St. Clair church’s food drive rebounds

44th annual Ecumenical Food Drive receives 18,000 items this year, most since 2010

The steady beat of objects hitting tables, punctuated by voices calling out numbers, filled the basement of Our Lady of Perpetual Help on Nov. 28 as dozens of volunteers, from members of the congregation to neighbours to students to Ward 27 councillor Kristyn Wong-Tam, eagerly stuffed canned and non-perishable food items from a constant stream of donors into beer boxes for the 78 Clifton Rd. church’s 44th annual Ecumenical Food Drive.

“21,” Wong-Tam told volunteer Dympna O’Byrne as she added another box to the basement’s rapidly growing stack, referring to the number of items inside.

“27,” Helen Garcia, volunteering with her son Hans, said.

“19,” Resident Doug MacIntosh said.

“It’s important to collect these donations because you’re doing something for the community,” Roma MacDonald, who was volunteering with her mother, Franca Panetta, said. “You’re helping other people that need help.”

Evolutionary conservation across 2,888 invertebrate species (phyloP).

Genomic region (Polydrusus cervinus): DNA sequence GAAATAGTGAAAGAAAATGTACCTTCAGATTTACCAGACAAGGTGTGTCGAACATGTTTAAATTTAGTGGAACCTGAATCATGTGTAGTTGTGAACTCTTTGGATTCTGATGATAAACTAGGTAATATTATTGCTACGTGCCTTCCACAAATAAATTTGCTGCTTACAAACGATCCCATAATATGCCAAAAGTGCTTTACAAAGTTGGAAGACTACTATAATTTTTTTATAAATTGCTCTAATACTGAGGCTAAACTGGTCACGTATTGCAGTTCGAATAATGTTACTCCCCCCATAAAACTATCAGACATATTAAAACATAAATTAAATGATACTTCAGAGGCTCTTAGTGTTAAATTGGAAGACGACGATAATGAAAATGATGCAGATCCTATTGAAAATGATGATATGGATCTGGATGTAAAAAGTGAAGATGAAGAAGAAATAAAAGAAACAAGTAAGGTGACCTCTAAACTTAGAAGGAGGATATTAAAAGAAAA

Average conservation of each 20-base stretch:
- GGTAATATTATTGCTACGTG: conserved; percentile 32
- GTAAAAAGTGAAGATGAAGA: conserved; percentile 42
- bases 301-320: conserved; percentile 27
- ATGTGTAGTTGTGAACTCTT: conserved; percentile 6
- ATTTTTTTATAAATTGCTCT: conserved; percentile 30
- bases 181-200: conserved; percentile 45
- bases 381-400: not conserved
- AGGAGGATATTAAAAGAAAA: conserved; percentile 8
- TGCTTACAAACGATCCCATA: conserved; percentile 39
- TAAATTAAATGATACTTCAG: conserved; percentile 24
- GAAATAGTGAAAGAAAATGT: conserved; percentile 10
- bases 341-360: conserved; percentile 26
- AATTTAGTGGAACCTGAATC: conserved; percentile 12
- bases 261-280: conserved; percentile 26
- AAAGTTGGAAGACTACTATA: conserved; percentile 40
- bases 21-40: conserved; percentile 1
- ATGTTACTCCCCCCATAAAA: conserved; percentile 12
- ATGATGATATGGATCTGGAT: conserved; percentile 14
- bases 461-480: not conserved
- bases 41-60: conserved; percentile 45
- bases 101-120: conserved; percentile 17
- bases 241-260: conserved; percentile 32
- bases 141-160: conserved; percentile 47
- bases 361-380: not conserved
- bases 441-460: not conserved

“We want to do our part to help people who are having difficulties making ends meet,” Wong-Tam, who is now in her fifth year of volunteering for the drive, said. “Sometimes a drive like this makes a difference between having a healthy meal and not having a meal, and I don’t want kids and families to go to bed hungry.”

It’s that type of commitment to supporting the community that’s driven Brian Kearney, the Our Lady of Perpetual Help congregant, Society of St. Vincent de Paul volunteer and St. Clair resident who has chaired the drive for almost 20 years.

However, despite the campaign’s longevity, donations had been falling since 2010, Kearney admitted, and organizers had been wondering if the drive should continue.

Fortunately this year’s drive raised 18,000 items — an increase of about 20 percent from last year, Kearney said — which the four agencies and food banks supported by the drive will rely on through the spring months, when donations slow down.

“Now I know that we should carry on,” he said. “There are a lot of working poor in the city who are just making minimum wage, and they have to go to food banks because otherwise they can’t survive.”

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Posted: Dec 12 2015 9:48 pm
Filed in: NEWS